So, as educators (and good people), we should make it a priority this year to foster more human connection, matching the growth of artificial intelligence with authentic ­interaction. Here are three simple ways to do that:

1. Connect with a friend.  

When Hall and his colleagues (2023) studied social ­connection, participants could choose from several ways to connect with a friend:
  • Catching up
  • Meaningful talk
  • Joking around
  • Showing care
  • Listening
  • Valuing others and their opinions
  • Offering sincere compliments 
The type of connection didn’t make a difference, but every effort boosted well-being and reduced participants’ anxiety, stress, and loneliness. So, keep sending those funny memes, but also consider mixing it up by calling a friend to catch up the next time you’re commuting or cleaning.

2. Schedule it. 

Don’t treat social connection as a “nice to have”—make it a scheduled part of your day. As a teacher, I ­implemented a weekly routine of activities that increased social ­connectedness, such as:
  • Mood Boost Monday: Students would write each other affirmations or “shout outs.”
  • GratiTuesday: We would do brief gratitude practices before diving into content. 
By making social connection a critical part of our instruction, we not only create authentic connections in class, we also help students develop skills to form authentic connections in their future.

3. Go deeper. 

Occasionally, we need to spark deeper conversations to really get to know people. Ask a colleague what they’re most looking forward to this year. Ask a parent what their biggest challenges and triumphs have been with raising children so far. Have your students respond to the writing prompt, “To understand me better, you should know. . . .” Or borrow this list of questions I’ve collected and used to kick off staff meetings, help students get to know each other, or keep in a jar in the staff lounge for teachers to pull at random during lunch. 

Artificial intelligence might be the new 'brains' of school systems. But authentic interactions will always be the heart.

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AI is changing our world. But there will never be artificial joy. Nor artificial compassion. No chatbot will replace the laughter lingering in a classroom or the smile from a stranger. Artificial intelligence might be the new “brains” of school systems. But authentic ­interactions will always be the heart.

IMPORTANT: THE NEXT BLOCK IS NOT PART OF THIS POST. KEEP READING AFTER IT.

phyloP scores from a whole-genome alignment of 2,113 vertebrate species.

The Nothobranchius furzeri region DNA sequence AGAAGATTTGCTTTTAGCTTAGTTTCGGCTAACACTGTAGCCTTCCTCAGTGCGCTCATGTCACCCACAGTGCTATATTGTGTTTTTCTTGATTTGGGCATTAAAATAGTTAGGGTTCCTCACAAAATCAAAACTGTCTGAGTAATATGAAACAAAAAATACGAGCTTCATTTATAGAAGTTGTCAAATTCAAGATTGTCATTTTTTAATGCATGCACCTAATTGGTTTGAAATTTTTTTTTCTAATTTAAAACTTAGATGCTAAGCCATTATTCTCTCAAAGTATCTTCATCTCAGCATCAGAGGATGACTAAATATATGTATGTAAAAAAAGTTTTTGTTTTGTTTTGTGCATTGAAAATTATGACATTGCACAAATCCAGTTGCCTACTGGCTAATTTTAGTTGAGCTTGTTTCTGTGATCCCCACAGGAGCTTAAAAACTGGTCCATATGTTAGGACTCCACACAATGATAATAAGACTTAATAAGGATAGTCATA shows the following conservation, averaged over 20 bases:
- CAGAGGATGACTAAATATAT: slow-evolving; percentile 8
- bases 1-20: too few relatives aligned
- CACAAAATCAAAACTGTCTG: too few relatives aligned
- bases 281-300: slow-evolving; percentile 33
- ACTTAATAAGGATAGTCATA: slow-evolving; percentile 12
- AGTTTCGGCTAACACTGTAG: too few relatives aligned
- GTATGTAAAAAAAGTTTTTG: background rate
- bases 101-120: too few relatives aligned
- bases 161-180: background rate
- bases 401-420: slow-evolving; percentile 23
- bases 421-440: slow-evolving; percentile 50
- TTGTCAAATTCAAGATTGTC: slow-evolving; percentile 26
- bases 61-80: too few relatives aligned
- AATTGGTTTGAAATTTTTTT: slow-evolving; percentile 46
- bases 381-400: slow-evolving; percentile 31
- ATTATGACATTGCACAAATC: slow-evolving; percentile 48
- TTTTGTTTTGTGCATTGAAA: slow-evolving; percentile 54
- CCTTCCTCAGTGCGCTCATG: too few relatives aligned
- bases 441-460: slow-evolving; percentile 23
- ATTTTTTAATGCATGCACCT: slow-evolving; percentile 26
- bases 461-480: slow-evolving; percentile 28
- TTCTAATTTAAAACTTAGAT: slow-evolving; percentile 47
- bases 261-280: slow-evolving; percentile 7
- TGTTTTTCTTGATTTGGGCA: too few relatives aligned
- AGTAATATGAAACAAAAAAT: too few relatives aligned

Illuminate the Way

A guide for school leaders to address and prevent teacher burnout.

Illuminate the Way
References

CDC. (n.d.). School connectedness helps students thrive. https://www.cdc.gov/healthyschools/school_connectedness.htm

Hall, J. A., Holmstrom, A. J., Pennington, N., Perrault, E. K., & Totzkay, D. (2023). Quality conversation can increase daily well-being. Communication Research.  

Kannan, V. D., & Veazie, P. J. (2023). US trends in social isolation, social engagement, and companionship—nationally and by age, sex, race/­ethnicity, family income, and work hours, 2003-2020. Population Health, 21. 

Mehl, M. R., Vazire, S., Holleran, S. E., & Clark, C. S. (2010). Eavesdropping on happiness: Well-being is related to having less small talk and more substantive conversations. ­Psychological Science, 21(4), 539–541. 

Sun, J., Harris, K., & Vazire, S. (2020). Is well-being associated with the quantity and quality of social interactions? Journal of Personality and Social ­Psychology, 119(6), 1478–1496.  

Chase Mielke is a veteran teacher and instructional coach, a nationally recognized speaker, and the author of ASCD's Illuminate the Way: The School Leader's Guide to Addressing and Preventing Teacher Burnout, The Burnout Cure: Learning to Love Teaching Again, and Overcoming Educator Burnout (Quick Reference Guide). A Michigan Teacher of the Year nominee and expert on teacher well-being, Chase delivers highly engaging, research-based, and practical keynotes and professional development workshops to schools and organizations across the world.

His work has been featured on CNN, Greater Good Magazine, and Edutopia. He hosts the Educator Happy Hour podcast and writes the "Burnout Rx" column for EL Magazine. Chase resides with his family in Kalamazoo, Michigan, where he daydreams about fresh Expo markers and tries to keep his wild toddler from eating dog food and rocks.